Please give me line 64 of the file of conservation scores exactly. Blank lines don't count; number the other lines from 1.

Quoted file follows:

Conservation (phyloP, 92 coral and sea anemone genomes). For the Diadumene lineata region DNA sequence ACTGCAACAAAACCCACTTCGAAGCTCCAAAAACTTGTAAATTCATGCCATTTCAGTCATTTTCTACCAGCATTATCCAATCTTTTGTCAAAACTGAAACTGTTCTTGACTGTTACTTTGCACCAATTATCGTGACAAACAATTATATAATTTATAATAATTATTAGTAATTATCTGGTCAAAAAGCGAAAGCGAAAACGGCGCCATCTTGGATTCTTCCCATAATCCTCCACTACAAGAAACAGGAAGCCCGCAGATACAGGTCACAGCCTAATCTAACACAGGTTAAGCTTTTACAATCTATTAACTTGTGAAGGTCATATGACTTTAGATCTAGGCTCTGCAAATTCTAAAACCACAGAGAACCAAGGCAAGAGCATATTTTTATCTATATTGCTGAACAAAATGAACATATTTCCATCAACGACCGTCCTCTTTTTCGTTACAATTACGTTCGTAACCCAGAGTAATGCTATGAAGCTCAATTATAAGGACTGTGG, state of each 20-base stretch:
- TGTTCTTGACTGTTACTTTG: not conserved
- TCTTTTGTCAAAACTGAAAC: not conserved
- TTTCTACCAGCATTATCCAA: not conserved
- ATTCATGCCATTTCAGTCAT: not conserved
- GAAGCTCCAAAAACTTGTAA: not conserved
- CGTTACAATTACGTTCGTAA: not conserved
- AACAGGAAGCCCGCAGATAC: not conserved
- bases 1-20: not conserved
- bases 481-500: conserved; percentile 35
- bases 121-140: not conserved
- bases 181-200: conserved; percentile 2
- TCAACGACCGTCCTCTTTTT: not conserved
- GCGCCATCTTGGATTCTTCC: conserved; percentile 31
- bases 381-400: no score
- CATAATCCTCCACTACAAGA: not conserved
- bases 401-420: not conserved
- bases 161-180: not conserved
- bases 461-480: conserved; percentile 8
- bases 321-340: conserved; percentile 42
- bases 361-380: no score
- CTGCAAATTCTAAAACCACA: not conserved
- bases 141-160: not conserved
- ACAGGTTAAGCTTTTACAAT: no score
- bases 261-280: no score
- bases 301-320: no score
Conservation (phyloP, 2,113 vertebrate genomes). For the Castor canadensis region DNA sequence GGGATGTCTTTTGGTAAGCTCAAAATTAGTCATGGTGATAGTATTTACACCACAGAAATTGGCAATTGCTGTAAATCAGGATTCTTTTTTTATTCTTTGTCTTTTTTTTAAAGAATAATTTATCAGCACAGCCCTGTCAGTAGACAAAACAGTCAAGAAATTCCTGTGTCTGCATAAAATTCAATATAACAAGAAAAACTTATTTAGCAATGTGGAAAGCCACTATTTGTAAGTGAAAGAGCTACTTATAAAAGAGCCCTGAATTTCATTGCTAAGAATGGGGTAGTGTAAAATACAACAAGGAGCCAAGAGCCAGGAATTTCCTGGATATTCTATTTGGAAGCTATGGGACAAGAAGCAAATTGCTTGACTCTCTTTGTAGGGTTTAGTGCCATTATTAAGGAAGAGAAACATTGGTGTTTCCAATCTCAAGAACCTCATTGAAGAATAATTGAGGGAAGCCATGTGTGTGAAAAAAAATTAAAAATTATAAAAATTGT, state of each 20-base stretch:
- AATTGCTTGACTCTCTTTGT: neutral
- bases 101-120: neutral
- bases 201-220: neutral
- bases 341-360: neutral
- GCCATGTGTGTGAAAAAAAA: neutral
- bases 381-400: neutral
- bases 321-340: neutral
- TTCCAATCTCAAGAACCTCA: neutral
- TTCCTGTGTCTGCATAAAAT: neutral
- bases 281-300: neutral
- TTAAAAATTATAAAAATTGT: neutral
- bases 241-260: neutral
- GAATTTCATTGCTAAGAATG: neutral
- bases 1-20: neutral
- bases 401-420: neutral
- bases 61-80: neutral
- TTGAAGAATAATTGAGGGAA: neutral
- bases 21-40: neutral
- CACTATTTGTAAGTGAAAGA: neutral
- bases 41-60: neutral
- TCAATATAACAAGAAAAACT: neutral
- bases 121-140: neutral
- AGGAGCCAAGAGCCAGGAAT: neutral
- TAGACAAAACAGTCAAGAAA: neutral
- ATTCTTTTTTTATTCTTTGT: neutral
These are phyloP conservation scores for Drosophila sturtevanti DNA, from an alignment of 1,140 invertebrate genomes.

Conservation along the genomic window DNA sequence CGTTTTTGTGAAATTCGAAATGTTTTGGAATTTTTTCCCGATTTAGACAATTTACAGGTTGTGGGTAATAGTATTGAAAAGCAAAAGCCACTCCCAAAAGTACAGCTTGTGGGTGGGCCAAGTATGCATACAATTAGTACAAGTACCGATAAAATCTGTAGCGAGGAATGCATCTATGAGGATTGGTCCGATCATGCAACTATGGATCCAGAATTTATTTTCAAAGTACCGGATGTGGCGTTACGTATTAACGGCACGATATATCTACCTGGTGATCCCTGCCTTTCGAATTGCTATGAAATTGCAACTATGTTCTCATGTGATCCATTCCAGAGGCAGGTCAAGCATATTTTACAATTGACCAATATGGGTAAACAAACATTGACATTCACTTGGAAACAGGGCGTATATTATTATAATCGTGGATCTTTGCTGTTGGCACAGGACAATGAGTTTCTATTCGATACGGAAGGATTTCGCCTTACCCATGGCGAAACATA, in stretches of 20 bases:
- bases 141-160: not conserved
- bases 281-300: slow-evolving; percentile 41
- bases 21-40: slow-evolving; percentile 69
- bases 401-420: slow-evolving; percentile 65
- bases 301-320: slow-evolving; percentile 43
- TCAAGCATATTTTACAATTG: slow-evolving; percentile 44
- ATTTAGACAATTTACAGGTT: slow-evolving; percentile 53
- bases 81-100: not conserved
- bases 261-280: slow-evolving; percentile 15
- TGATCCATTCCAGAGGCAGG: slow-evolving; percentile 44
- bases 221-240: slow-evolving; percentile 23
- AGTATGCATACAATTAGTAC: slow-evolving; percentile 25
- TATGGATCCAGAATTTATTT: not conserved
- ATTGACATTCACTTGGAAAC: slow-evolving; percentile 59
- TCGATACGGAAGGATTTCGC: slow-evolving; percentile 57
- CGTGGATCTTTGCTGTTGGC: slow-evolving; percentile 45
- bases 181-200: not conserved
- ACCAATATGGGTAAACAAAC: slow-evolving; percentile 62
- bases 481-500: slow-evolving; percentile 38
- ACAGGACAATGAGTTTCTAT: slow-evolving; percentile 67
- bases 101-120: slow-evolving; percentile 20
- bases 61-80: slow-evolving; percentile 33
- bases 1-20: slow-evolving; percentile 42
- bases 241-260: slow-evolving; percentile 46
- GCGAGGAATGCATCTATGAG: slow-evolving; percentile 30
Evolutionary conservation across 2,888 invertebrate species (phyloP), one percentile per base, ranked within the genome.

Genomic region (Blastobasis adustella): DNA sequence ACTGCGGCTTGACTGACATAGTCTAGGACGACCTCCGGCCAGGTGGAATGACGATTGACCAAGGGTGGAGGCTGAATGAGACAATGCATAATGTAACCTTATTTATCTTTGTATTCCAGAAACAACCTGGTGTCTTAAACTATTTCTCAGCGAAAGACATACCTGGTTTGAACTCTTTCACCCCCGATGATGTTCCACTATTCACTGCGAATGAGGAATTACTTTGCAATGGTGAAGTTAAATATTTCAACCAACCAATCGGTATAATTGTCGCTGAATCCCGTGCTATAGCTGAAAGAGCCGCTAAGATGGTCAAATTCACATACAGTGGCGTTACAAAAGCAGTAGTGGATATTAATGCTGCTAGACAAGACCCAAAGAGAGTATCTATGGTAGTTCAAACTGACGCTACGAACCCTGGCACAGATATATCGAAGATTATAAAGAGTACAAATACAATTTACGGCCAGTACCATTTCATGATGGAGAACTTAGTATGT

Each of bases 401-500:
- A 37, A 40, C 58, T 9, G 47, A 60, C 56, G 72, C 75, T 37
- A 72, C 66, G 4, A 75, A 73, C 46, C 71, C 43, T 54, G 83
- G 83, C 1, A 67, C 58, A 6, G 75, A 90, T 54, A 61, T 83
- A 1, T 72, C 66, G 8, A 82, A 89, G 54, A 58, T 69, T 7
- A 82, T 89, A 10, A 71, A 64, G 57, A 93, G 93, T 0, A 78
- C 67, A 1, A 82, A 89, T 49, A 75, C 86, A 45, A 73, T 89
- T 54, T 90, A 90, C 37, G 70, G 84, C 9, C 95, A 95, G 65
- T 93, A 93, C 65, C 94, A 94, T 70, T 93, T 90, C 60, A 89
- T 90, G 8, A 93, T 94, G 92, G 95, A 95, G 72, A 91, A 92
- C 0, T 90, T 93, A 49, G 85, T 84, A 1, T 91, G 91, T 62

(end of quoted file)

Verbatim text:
- TGATCCATTCCAGAGGCAGG: slow-evolving; percentile 44